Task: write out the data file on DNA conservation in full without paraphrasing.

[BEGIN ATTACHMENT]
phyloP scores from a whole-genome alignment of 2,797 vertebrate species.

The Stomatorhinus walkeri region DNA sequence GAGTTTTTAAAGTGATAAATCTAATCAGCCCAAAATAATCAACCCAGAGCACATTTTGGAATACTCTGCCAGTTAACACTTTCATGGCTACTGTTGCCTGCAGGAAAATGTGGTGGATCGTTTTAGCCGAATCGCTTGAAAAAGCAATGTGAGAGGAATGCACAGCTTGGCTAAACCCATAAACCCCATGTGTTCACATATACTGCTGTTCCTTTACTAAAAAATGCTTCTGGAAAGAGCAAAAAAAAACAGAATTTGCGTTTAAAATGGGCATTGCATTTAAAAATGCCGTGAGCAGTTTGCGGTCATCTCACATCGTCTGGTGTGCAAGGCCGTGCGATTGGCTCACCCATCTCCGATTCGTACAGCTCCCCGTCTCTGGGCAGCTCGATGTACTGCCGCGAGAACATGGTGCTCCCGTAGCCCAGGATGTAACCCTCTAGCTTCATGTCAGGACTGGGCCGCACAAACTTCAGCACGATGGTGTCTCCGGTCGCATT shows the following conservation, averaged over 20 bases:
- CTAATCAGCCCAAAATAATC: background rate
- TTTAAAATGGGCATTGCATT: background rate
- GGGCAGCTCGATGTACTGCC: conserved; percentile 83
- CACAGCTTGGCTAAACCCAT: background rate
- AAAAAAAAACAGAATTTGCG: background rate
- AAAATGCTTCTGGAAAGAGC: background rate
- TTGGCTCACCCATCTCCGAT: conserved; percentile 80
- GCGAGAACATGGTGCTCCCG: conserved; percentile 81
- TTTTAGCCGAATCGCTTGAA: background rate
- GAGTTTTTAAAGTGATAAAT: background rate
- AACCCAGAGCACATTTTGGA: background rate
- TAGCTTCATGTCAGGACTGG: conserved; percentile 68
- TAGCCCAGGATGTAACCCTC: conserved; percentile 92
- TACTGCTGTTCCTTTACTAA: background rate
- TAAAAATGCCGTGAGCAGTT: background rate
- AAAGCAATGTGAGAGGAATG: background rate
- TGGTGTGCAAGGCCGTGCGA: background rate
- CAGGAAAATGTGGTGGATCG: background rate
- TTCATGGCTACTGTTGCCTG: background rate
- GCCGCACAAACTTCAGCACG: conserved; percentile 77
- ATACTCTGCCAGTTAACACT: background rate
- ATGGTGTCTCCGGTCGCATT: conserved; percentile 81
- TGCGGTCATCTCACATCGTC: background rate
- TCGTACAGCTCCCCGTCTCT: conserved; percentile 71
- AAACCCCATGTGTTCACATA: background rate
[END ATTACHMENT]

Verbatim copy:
phyloP scores from a whole-genome alignment of 2,797 vertebrate species.

The Stomatorhinus walkeri region DNA sequence GAGTTTTTAAAGTGATAAATCTAATCAGCCCAAAATAATCAACCCAGAGCACATTTTGGAATACTCTGCCAGTTAACACTTTCATGGCTACTGTTGCCTGCAGGAAAATGTGGTGGATCGTTTTAGCCGAATCGCTTGAAAAAGCAATGTGAGAGGAATGCACAGCTTGGCTAAACCCATAAACCCCATGTGTTCACATATACTGCTGTTCCTTTACTAAAAAATGCTTCTGGAAAGAGCAAAAAAAAACAGAATTTGCGTTTAAAATGGGCATTGCATTTAAAAATGCCGTGAGCAGTTTGCGGTCATCTCACATCGTCTGGTGTGCAAGGCCGTGCGATTGGCTCACCCATCTCCGATTCGTACAGCTCCCCGTCTCTGGGCAGCTCGATGTACTGCCGCGAGAACATGGTGCTCCCGTAGCCCAGGATGTAACCCTCTAGCTTCATGTCAGGACTGGGCCGCACAAACTTCAGCACGATGGTGTCTCCGGTCGCATT shows the following conservation, averaged over 20 bases:
- CTAATCAGCCCAAAATAATC: background rate
- TTTAAAATGGGCATTGCATT: background rate
- GGGCAGCTCGATGTACTGCC: conserved; percentile 83
- CACAGCTTGGCTAAACCCAT: background rate
- AAAAAAAAACAGAATTTGCG: background rate
- AAAATGCTTCTGGAAAGAGC: background rate
- TTGGCTCACCCATCTCCGAT: conserved; percentile 80
- GCGAGAACATGGTGCTCCCG: conserved; percentile 81
- TTTTAGCCGAATCGCTTGAA: background rate
- GAGTTTTTAAAGTGATAAAT: background rate
- AACCCAGAGCACATTTTGGA: background rate
- TAGCTTCATGTCAGGACTGG: conserved; percentile 68
- TAGCCCAGGATGTAACCCTC: conserved; percentile 92
- TACTGCTGTTCCTTTACTAA: background rate
- TAAAAATGCCGTGAGCAGTT: background rate
- AAAGCAATGTGAGAGGAATG: background rate
- TGGTGTGCAAGGCCGTGCGA: background rate
- CAGGAAAATGTGGTGGATCG: background rate
- TTCATGGCTACTGTTGCCTG: background rate
- GCCGCACAAACTTCAGCACG: conserved; percentile 77
- ATACTCTGCCAGTTAACACT: background rate
- ATGGTGTCTCCGGTCGCATT: conserved; percentile 81
- TGCGGTCATCTCACATCGTC: background rate
- TCGTACAGCTCCCCGTCTCT: conserved; percentile 71
- AAACCCCATGTGTTCACATA: background rate